¶10 Herein, we find that Father's relationship to his children, during each of the fourteen months, constituted a significant relationship. Father did provide for his children, did interact with them and was a father to them. Even his allowing Grandparents to assume a substantial role in the rearing of the children cannot be adjudged as a negligent act or one in breach of his parental obligations. It was an act likely to be of benefit to both the children and Grandparents that must be viewed in light of Father's and Grandparents' loss of a wife/daughter to illness. There certainly was evidence that Father was not always the best of parents -- he was not as attentive towards his children as he might have been and might have relied excessively on Grandparents to provide care for the children, especially the infant. But we must be mindful that this was not a determination of whether Grandparents might serve better as parents of the minor children. Furthermore, termination of parental rights -- which has the effect of the order finding that Father's consent to adoption was not necessary -- is not a means by which the State can exact conformity from a parent to a common value system. In re Sherol A.S., 1978 OK 103, 581 P.2d 884.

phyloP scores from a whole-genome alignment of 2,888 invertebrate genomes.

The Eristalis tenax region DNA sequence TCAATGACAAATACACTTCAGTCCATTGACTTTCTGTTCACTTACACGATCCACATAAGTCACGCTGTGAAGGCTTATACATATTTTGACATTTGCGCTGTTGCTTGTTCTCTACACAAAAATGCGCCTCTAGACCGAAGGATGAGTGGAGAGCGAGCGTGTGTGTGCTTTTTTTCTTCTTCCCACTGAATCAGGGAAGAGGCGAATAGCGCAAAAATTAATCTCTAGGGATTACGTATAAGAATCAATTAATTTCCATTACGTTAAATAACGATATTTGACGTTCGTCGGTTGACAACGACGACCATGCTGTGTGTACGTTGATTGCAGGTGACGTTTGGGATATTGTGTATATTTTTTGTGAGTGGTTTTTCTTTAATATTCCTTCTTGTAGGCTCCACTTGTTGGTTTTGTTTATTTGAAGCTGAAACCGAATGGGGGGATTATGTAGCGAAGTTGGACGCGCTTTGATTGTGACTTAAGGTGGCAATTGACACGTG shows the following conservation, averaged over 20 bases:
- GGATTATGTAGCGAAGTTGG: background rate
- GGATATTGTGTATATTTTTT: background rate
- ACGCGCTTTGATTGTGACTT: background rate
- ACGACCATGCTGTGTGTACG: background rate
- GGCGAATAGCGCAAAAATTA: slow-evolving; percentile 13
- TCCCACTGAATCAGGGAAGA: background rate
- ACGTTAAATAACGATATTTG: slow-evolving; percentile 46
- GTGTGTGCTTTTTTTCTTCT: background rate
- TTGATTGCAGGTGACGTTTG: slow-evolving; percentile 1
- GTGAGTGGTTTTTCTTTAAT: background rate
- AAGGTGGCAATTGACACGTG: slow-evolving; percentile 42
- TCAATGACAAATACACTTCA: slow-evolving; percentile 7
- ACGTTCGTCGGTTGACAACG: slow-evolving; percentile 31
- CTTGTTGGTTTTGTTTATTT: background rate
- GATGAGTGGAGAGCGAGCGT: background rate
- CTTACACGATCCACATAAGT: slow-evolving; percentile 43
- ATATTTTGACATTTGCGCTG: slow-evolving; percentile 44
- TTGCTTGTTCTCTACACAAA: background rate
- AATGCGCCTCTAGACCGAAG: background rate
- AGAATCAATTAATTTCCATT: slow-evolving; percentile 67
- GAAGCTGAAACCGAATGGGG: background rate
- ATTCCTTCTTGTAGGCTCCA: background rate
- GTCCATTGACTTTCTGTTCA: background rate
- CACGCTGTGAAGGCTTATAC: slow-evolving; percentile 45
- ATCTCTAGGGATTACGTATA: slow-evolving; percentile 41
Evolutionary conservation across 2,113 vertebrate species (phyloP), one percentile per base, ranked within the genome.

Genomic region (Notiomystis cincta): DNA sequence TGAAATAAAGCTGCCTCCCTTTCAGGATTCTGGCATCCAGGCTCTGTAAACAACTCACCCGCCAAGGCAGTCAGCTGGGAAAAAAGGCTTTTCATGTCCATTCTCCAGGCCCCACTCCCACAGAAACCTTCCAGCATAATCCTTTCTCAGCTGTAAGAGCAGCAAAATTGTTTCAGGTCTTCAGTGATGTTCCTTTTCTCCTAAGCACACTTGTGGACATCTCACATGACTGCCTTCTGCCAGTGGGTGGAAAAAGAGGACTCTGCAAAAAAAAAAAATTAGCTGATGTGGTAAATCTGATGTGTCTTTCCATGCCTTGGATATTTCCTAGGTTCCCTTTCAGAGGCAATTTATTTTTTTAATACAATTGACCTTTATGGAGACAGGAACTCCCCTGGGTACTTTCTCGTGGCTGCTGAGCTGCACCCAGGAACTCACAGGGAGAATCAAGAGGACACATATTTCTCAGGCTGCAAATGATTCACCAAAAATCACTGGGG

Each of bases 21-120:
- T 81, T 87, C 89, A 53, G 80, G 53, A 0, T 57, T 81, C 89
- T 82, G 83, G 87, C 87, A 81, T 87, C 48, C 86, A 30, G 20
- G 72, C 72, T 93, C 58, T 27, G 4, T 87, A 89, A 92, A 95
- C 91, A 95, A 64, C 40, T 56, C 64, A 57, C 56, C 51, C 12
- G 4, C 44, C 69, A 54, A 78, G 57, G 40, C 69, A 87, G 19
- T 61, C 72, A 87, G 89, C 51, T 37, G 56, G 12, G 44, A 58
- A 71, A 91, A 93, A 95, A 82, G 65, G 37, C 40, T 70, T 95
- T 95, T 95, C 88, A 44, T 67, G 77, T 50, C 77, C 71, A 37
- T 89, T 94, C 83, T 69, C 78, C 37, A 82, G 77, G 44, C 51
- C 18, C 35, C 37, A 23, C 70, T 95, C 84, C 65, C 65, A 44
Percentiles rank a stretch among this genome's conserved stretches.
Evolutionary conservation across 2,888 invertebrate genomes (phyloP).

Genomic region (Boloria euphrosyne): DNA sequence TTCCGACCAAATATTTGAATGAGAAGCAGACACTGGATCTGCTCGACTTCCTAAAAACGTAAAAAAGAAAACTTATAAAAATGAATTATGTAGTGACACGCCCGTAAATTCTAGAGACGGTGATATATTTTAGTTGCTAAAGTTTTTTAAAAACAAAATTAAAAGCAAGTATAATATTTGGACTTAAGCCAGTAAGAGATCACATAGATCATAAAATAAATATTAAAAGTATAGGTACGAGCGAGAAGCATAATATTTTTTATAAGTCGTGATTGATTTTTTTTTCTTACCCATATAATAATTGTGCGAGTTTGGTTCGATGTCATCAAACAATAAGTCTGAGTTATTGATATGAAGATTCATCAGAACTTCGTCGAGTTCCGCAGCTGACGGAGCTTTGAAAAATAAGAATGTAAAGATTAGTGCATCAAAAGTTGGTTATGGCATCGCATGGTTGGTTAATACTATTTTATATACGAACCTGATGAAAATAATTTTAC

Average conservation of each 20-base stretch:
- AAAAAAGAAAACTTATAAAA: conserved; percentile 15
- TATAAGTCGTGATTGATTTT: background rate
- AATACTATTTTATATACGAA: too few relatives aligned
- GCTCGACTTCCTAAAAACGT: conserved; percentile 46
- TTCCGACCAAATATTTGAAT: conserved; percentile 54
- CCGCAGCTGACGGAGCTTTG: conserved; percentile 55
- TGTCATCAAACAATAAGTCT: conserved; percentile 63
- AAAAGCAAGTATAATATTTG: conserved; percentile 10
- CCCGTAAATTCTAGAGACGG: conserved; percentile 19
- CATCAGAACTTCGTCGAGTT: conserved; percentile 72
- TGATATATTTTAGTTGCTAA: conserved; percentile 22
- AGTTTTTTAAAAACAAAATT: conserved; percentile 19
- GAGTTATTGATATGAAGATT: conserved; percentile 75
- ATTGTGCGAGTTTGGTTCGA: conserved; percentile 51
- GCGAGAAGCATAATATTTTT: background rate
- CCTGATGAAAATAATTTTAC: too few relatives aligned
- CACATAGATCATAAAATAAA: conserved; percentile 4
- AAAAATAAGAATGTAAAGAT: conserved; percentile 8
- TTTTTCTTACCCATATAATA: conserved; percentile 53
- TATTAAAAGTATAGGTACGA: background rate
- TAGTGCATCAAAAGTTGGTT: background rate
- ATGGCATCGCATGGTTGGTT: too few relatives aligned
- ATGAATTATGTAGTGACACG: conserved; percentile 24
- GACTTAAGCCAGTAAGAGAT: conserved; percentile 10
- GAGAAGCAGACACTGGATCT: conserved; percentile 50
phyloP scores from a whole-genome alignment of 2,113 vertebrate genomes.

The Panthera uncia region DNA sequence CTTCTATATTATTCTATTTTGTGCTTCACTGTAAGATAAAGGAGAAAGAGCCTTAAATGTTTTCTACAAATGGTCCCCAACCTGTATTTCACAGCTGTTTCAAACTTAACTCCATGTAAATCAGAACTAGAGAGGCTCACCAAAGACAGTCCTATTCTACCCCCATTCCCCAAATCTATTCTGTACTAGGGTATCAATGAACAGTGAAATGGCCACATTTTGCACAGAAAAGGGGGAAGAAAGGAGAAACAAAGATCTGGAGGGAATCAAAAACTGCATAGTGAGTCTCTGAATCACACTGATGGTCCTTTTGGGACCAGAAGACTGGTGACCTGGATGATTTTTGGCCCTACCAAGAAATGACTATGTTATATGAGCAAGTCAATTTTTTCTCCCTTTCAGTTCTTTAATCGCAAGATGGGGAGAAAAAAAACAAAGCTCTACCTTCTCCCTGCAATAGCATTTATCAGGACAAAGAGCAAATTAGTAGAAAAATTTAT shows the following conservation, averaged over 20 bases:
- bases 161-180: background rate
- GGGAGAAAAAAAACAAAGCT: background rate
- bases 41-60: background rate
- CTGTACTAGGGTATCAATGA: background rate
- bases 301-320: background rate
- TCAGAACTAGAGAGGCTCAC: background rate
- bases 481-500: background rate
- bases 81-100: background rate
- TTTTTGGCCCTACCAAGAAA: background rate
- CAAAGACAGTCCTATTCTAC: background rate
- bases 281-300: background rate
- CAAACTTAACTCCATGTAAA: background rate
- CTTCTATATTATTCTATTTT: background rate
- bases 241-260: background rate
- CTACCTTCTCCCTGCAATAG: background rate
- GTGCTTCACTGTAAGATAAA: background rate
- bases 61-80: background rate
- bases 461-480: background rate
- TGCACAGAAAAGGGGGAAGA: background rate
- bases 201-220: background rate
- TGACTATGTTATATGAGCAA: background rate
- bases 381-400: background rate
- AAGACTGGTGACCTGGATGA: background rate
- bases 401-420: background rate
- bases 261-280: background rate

¶11 Herein, the sole issue was whether Father's consent to the adoption was necessary. The trial court found that Grandparents did not prove two alleged grounds. We find that the evidence clearly negates the last ground. We find, as a matter of law, that Father maintained a significant relationship with his minor children, and that the trial court's determination that there was clear and convincing evidence that Father had not maintained such a significant relationship is against the weight of the evidence.